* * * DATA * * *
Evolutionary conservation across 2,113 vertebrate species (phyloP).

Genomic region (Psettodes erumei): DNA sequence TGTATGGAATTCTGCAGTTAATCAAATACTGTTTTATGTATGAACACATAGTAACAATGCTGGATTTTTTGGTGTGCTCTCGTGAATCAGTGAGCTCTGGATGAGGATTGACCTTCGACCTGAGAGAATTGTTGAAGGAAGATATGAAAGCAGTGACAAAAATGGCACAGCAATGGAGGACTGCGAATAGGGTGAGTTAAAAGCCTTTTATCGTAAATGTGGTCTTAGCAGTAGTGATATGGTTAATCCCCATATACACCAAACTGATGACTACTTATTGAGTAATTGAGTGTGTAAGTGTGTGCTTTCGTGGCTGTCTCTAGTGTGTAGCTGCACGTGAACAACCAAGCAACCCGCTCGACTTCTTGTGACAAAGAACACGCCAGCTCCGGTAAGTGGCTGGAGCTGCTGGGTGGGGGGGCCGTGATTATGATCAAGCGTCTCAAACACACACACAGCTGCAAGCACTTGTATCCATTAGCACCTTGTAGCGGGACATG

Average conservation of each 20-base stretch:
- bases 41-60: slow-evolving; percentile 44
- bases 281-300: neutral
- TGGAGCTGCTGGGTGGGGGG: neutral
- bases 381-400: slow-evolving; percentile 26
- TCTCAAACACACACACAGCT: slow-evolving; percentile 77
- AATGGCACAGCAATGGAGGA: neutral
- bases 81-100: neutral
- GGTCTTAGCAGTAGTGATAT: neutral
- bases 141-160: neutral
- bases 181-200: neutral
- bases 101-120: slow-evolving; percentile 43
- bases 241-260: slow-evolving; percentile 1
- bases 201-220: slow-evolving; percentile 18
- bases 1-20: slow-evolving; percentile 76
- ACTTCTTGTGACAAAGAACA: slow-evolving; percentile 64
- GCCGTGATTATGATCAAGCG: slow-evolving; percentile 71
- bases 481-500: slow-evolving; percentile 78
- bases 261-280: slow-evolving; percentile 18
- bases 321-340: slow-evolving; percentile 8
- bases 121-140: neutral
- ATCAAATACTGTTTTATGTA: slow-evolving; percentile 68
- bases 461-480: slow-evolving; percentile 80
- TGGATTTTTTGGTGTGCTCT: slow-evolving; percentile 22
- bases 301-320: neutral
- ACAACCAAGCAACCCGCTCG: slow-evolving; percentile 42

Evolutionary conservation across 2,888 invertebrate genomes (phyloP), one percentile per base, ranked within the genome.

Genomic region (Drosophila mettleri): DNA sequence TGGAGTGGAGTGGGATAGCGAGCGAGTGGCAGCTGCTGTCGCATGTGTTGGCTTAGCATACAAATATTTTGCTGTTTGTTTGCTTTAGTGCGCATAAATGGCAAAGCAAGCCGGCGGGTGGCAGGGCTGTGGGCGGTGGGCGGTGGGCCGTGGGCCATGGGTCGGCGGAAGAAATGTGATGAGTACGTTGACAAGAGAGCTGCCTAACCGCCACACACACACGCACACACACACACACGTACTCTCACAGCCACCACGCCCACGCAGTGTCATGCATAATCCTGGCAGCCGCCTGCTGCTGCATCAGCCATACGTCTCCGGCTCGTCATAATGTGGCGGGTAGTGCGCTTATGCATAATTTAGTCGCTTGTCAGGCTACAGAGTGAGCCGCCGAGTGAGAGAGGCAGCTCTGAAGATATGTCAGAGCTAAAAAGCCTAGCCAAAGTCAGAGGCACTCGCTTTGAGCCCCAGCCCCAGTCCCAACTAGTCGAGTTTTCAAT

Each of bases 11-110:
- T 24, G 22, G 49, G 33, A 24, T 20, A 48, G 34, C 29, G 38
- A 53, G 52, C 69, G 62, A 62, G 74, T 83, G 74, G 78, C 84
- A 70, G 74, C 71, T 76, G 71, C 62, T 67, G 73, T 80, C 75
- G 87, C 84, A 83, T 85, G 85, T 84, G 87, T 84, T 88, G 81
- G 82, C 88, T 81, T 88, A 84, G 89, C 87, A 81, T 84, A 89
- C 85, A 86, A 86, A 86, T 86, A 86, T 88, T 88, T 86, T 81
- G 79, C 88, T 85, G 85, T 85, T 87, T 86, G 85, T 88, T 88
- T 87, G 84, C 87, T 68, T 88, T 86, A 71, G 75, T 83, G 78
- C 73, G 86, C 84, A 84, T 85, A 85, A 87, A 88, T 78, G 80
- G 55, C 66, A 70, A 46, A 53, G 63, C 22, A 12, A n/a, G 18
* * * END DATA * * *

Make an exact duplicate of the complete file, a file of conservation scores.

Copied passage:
Evolutionary conservation across 2,113 vertebrate species (phyloP).

Genomic region (Psettodes erumei): DNA sequence TGTATGGAATTCTGCAGTTAATCAAATACTGTTTTATGTATGAACACATAGTAACAATGCTGGATTTTTTGGTGTGCTCTCGTGAATCAGTGAGCTCTGGATGAGGATTGACCTTCGACCTGAGAGAATTGTTGAAGGAAGATATGAAAGCAGTGACAAAAATGGCACAGCAATGGAGGACTGCGAATAGGGTGAGTTAAAAGCCTTTTATCGTAAATGTGGTCTTAGCAGTAGTGATATGGTTAATCCCCATATACACCAAACTGATGACTACTTATTGAGTAATTGAGTGTGTAAGTGTGTGCTTTCGTGGCTGTCTCTAGTGTGTAGCTGCACGTGAACAACCAAGCAACCCGCTCGACTTCTTGTGACAAAGAACACGCCAGCTCCGGTAAGTGGCTGGAGCTGCTGGGTGGGGGGGCCGTGATTATGATCAAGCGTCTCAAACACACACACAGCTGCAAGCACTTGTATCCATTAGCACCTTGTAGCGGGACATG

Average conservation of each 20-base stretch:
- bases 41-60: slow-evolving; percentile 44
- bases 281-300: neutral
- TGGAGCTGCTGGGTGGGGGG: neutral
- bases 381-400: slow-evolving; percentile 26
- TCTCAAACACACACACAGCT: slow-evolving; percentile 77
- AATGGCACAGCAATGGAGGA: neutral
- bases 81-100: neutral
- GGTCTTAGCAGTAGTGATAT: neutral
- bases 141-160: neutral
- bases 181-200: neutral
- bases 101-120: slow-evolving; percentile 43
- bases 241-260: slow-evolving; percentile 1
- bases 201-220: slow-evolving; percentile 18
- bases 1-20: slow-evolving; percentile 76
- ACTTCTTGTGACAAAGAACA: slow-evolving; percentile 64
- GCCGTGATTATGATCAAGCG: slow-evolving; percentile 71
- bases 481-500: slow-evolving; percentile 78
- bases 261-280: slow-evolving; percentile 18
- bases 321-340: slow-evolving; percentile 8
- bases 121-140: neutral
- ATCAAATACTGTTTTATGTA: slow-evolving; percentile 68
- bases 461-480: slow-evolving; percentile 80
- TGGATTTTTTGGTGTGCTCT: slow-evolving; percentile 22
- bases 301-320: neutral
- ACAACCAAGCAACCCGCTCG: slow-evolving; percentile 42

Evolutionary conservation across 2,888 invertebrate genomes (phyloP), one percentile per base, ranked within the genome.

Genomic region (Drosophila mettleri): DNA sequence TGGAGTGGAGTGGGATAGCGAGCGAGTGGCAGCTGCTGTCGCATGTGTTGGCTTAGCATACAAATATTTTGCTGTTTGTTTGCTTTAGTGCGCATAAATGGCAAAGCAAGCCGGCGGGTGGCAGGGCTGTGGGCGGTGGGCGGTGGGCCGTGGGCCATGGGTCGGCGGAAGAAATGTGATGAGTACGTTGACAAGAGAGCTGCCTAACCGCCACACACACACGCACACACACACACACGTACTCTCACAGCCACCACGCCCACGCAGTGTCATGCATAATCCTGGCAGCCGCCTGCTGCTGCATCAGCCATACGTCTCCGGCTCGTCATAATGTGGCGGGTAGTGCGCTTATGCATAATTTAGTCGCTTGTCAGGCTACAGAGTGAGCCGCCGAGTGAGAGAGGCAGCTCTGAAGATATGTCAGAGCTAAAAAGCCTAGCCAAAGTCAGAGGCACTCGCTTTGAGCCCCAGCCCCAGTCCCAACTAGTCGAGTTTTCAAT

Each of bases 11-110:
- T 24, G 22, G 49, G 33, A 24, T 20, A 48, G 34, C 29, G 38
- A 53, G 52, C 69, G 62, A 62, G 74, T 83, G 74, G 78, C 84
- A 70, G 74, C 71, T 76, G 71, C 62, T 67, G 73, T 80, C 75
- G 87, C 84, A 83, T 85, G 85, T 84, G 87, T 84, T 88, G 81
- G 82, C 88, T 81, T 88, A 84, G 89, C 87, A 81, T 84, A 89
- C 85, A 86, A 86, A 86, T 86, A 86, T 88, T 88, T 86, T 81
- G 79, C 88, T 85, G 85, T 85, T 87, T 86, G 85, T 88, T 88
- T 87, G 84, C 87, T 68, T 88, T 86, A 71, G 75, T 83, G 78
- C 73, G 86, C 84, A 84, T 85, A 85, A 87, A 88, T 78, G 80
- G 55, C 66, A 70, A 46, A 53, G 63, C 22, A 12, A n/a, G 18